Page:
Usually, I am a big fan of the narration of books. In many cases, it's easier when you are busy and on the run. Kevin T Collins put forth an admirable performance. He gave almost all the characters life (especially my favourite). However, there were a few things that detracted from the performance. He seemed to rush through quite a bit. At times it was difficult to tell the difference between the two main female characters and The Trickster. Most of the performance was harmed by the constant breathiness. But, again, his overall performance was wonderful, hence the rating of a 4.
It seems, with gods, it's always a threesome. There is a being representing light and goodness against a god of not quite the same power levels posed against it. Both are vying for the attention, love and obedience of lesser beings.
In the first installment of CT Phipps' Wraith Knight, we see this struggle first hand. As the story progresses in this grimdark fantasy, we see that the King Underneath lives up to his nickname, The Trickster in Grand fashion and how power can corrupt even those with the purest of intent.
While the book can stand on its own merits, Phipps has set us up for the next novel in the series with the line, "...we have a world to conquer."
Now, about the world. In grand fashion, the world of Wrath Knight is one of high fantasy filled with classic monsters, magical creations, knights of high orders and fickle gods. Although, in this case, there are only two, unless you count the neutral goddess, The Mother. There were more, but the two brothers saw to their demise. There are three distinct locations; the World Above, the World below and the World Between. However, to add to some measure of confusion, there are other worlds that can be traveled to through "gates." If these gates are available in all the worlds (Above, Below or Between) remains unknown, but there may have been a mention of the elves coming from a gate in the World Above.
The characters were enjoyable, but there were some very wordy exchanges where I would have loved to have seen more action. Of all of the characters, the ones on the dark side were my favorite. Creature holds the top place so far.
This style is different than Mr. Phipps usual and stayed the course for grimdark fantasy. I am looking forward to the next installment to see what he has dreamed up next.
I mostly tried this book because I read the authors other series a parody of superheroes/villians. This was very fun for anyone who is familiar with fantasy and Lord of the Rings. The story starts quickly and keeps you moving along while introducing more new characters and filling in the history and backstory for the world and the characters as you go along at a nice pace. I do think they could have focused on some characters a little bit more to make them feel a bit more real but hopefully that will come with the sequel.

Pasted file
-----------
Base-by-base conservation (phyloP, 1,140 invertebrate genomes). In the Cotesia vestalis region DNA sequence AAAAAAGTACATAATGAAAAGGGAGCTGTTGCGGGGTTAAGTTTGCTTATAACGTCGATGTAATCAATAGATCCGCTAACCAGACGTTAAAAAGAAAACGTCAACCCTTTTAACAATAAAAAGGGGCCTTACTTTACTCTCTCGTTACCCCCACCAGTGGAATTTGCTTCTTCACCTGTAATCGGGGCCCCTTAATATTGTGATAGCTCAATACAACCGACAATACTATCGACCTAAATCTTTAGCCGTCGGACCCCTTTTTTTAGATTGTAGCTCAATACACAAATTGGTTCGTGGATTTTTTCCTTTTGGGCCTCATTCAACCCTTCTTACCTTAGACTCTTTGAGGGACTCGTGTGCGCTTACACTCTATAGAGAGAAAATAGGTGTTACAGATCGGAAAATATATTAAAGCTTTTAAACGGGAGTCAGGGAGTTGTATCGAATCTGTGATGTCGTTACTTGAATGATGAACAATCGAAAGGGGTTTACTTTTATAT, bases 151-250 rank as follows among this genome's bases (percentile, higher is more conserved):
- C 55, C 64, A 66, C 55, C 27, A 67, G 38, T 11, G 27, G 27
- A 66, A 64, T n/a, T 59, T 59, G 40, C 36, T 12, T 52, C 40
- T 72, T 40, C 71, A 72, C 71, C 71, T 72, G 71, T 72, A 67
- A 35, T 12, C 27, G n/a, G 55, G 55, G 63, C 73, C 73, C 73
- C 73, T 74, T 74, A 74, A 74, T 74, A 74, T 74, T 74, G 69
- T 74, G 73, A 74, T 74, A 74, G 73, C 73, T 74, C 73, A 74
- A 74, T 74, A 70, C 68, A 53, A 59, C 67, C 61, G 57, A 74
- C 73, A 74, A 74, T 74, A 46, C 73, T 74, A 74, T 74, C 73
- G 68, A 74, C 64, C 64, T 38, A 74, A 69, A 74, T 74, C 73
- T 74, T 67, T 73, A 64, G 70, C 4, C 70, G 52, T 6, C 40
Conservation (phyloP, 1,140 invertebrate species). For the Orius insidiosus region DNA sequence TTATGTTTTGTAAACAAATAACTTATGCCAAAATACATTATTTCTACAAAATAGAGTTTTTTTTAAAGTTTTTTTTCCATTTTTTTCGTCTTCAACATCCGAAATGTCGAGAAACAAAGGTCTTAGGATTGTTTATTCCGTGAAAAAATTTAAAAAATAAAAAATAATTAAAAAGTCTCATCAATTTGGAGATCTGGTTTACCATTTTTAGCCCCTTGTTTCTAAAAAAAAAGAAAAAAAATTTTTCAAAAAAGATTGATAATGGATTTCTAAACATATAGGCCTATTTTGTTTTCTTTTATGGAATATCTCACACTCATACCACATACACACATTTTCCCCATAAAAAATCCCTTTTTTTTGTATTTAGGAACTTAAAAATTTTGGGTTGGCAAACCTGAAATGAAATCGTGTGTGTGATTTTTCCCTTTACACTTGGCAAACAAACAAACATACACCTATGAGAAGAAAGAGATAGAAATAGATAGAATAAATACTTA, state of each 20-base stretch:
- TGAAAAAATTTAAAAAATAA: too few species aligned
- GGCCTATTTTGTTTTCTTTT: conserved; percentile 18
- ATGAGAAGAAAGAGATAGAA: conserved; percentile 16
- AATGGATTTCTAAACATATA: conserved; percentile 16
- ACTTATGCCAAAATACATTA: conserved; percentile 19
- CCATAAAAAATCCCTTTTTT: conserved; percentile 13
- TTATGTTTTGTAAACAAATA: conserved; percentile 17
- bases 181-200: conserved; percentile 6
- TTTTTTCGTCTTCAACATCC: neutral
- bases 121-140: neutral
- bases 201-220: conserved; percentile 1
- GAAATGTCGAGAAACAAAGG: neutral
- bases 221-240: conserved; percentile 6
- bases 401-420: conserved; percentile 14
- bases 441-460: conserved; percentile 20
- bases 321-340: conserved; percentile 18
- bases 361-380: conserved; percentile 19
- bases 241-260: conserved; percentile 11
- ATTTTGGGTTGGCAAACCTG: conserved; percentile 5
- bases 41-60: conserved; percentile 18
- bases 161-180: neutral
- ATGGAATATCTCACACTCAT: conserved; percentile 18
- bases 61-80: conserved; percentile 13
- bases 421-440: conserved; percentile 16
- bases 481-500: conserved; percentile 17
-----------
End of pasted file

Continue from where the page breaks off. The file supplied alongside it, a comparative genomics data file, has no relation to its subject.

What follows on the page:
Basically the main character is a goodish guy who did questionable things to fight a war against this worlds equivalent to Sauron and then got killed and made into this worlds equivalent Ring wraiths. Basically the Evil God is defeated and wants the protagonist to take his place and be the evil overlord. This seems comical at first but get more deeply serious as the book goes on and we learn much more about the heroes history and the true history of this world and its gods. I look forward to this books sequel and its surprising dark and bright shades of gray.
So Wraith Knight is the story of Jacob Riverson. Jacob was the greatest hero of his age and a shining light against the darkness... right up until the big bad dark lord guts him like a fish. The end. Well, not quite. Jacob wakes up a few hundred years later only to discover the big bad has been using his body (and possibly soul) as a weapon against the forces of light. In short, after being brutally cuddled to death by sharp objects, Jacob was turned into a Wraith Knight (see Ring Wraith). But the surprises aren't quite done for poor Jay-Jay and he's reliably informed by the big bad itself that evil kinda lost the war on purpose because the big bad was just a bit bored of being the big bad. But it's OK, because humanity is a vile species and there's always another war just around the corner. Oh, and the world needs evil so the big bad has volunteered Jacob for the role. No auditions necessary. And that's pretty much where the book starts.
We follow along with Jacob and his growing (and shrinking) collection of super friends (I say this literally as everyone with a name seems to have a super power of some sort) as they attempt to right the wrongs of the world by becoming... evil.
So I described the book as “A mix between Lord of the Rings and World of Warcraft with more epic battles than a 40-man raid.” (Yes. I was there at the beginning. I killed Ragnaros and it was glorious).